Need some distractions from your day? Scroll down to the bottom of this article. There’s a baby jaguar.

But first, let’s talk about climate change.

The wildfires, hurricanes, and floods we’ve seen in 2020 (on top of an already-awful global pandemic) make this an important conversation to have.

Think climate change isn’t an issue? Well, the market consensus is moving in the other direction.

Insurers, government entities, and large investors are treating climate change as a major systemic risk to financial markets.1

Why? Because many companies and sectors are at risk from the costly heatwaves, wildfires, droughts, floods, and hurricanes that come with a warming planet.2

Do scientists agree on climate change? Yes, the vast majority of actively publishing climate scientists – 97 percent – concur that humans are causing global warming and climate change.

Most of the leading science organizations around the world have issued public statements expressing this, including international and U.S. science academies.3

So, what does climate change mean for investors?

Investors worry that climate risk could cause the prospects of certain companies to drop dramatically and ricochet throughout the financial system (much like what happened during the 2008 financial crisis).

But, unlike a global issue such as the coronavirus, the effects will play out differently around the country and the world.

Flood- or wildfire-prone areas could experience disruptions in business or find it difficult to insure homes and structures against damage.

Agriculture could be damaged by droughts and heat stress.

Already-warm areas could become too hot for comfortable habitation.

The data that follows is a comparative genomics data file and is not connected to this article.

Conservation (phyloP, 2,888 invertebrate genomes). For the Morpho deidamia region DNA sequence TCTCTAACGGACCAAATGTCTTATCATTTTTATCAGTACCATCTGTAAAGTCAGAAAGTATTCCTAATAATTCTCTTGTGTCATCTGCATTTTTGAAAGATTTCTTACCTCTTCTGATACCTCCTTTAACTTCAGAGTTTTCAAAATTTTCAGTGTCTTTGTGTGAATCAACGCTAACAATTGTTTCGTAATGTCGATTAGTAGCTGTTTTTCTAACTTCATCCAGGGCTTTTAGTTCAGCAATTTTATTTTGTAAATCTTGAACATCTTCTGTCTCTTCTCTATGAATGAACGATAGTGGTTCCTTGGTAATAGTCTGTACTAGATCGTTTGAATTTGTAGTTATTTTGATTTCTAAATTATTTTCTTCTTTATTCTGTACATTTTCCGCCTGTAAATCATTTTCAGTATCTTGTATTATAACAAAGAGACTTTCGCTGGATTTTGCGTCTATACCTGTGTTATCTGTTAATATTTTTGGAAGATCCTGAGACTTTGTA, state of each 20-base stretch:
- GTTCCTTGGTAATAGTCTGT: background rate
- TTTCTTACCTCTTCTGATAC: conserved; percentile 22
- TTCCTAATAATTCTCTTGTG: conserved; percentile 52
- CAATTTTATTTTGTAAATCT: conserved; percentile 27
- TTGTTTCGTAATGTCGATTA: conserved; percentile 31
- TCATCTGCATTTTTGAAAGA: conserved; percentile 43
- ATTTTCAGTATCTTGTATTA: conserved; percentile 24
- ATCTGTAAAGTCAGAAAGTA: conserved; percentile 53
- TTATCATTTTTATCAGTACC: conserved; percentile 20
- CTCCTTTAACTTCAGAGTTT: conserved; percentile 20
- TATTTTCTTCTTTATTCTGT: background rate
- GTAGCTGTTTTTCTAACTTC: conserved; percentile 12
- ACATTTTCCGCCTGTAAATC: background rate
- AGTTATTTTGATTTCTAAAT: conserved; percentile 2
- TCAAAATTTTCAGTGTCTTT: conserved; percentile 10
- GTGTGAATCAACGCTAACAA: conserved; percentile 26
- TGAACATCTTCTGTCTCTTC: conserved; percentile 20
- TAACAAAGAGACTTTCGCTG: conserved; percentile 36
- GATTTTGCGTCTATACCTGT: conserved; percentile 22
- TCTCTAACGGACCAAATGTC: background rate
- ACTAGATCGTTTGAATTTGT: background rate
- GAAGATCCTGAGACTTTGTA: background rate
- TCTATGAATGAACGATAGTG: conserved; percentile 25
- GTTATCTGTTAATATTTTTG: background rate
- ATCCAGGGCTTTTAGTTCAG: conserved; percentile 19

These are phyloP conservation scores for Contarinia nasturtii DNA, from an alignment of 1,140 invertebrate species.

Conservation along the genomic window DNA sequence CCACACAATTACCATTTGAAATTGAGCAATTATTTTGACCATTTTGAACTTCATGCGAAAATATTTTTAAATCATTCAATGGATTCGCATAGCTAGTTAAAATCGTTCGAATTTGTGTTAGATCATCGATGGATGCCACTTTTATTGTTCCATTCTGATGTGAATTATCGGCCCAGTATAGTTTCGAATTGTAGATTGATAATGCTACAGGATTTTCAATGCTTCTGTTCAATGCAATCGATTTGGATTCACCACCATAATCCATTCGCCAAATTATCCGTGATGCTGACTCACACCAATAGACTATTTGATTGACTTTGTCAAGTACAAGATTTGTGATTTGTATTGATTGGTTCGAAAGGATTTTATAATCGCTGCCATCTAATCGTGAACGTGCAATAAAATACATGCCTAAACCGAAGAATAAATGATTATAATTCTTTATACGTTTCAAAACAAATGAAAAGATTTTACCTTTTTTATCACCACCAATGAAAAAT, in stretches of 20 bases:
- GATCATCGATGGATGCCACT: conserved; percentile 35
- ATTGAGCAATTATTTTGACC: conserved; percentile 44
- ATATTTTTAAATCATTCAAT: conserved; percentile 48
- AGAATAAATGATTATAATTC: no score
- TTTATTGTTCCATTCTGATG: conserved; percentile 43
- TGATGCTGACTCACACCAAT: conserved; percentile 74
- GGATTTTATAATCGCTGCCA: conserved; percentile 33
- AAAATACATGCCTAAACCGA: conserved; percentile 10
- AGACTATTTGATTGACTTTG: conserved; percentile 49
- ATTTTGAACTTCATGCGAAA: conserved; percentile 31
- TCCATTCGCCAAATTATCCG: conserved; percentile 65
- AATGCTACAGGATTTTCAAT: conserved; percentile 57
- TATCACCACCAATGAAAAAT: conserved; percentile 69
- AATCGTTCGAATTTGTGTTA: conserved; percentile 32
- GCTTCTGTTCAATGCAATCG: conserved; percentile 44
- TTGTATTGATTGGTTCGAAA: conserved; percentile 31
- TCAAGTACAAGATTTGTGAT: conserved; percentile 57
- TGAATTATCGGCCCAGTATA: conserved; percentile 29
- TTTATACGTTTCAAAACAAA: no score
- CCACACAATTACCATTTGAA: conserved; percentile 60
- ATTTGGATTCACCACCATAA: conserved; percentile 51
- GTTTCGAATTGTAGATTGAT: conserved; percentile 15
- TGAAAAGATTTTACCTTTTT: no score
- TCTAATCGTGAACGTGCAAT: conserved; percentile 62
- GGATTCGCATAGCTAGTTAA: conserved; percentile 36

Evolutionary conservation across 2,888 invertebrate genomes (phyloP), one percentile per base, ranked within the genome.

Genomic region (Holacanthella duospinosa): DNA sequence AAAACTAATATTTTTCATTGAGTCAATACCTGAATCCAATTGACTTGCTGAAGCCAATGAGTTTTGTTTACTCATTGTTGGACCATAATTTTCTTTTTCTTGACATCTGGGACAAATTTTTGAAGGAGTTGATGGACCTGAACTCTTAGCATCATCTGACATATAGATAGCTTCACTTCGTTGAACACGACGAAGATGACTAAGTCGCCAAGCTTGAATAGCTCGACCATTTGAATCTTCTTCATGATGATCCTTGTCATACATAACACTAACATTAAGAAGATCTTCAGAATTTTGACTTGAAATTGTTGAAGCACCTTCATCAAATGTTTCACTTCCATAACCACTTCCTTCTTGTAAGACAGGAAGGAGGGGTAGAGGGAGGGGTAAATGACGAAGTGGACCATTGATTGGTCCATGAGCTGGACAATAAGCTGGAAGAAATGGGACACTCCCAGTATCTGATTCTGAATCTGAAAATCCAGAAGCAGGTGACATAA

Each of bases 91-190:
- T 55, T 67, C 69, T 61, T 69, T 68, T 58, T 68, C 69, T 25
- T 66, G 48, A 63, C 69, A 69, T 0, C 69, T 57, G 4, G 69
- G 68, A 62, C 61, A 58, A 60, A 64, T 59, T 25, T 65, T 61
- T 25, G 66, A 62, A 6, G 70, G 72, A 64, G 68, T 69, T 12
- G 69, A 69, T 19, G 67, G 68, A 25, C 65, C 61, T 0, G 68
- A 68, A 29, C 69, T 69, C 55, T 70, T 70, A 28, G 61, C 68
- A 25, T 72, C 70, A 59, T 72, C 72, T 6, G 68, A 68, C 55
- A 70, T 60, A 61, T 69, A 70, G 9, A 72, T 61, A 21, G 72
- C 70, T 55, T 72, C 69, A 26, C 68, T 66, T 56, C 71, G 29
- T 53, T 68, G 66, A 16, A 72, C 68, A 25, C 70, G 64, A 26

But, if the world goes all-in on sustainability too suddenly, there’s also a danger that the “transition risk” caused by new regulations or widespread shifts in energy use could also hurt markets or certain sectors of the economy.4

Well, what’s the good news?

There’s always hope. Many of the worst effects of climate change will play out over years and decades, not weeks and months.

There’s time for people, businesses, and governments to adapt. And humans are infinitely adaptable.

And there’s hope that the worst-case scenarios about a hotter world might not come to pass.5

I believe that optimism and pessimism can (and often should) co-exist.

I’m pessimistic about the climate path we’re on.

I’m optimistic that we will make the changes needed to get on the right path and steer away from the worst effects of climate change.

As a financial planner and wealth manager, I’m also staying on top of the growing body of risk models and research to help my clients chart a path through an increasingly uncertain world.

Ok, enough about climate change. Here are the distractions I promised.

Here’s a jaguar kitten learning how to swim.

And a four-year-old playing Mozart.

And a livestream of the jellyfish at the Monterey Bay Aquarium (with music!).

Deep breath. We can do this.

What do you think? Are you worried about climate change?

What do you think we should do about it?


Chris Mullis, Ph.D., CDFA®
Founding Partner
Financial Planning.
Wealth Management.
(704) 350-5028

P.S. Markets have been volatile this month. It’s to be expected with so much uncertainty swirling about. We’ll reach out if I have anything critical to share.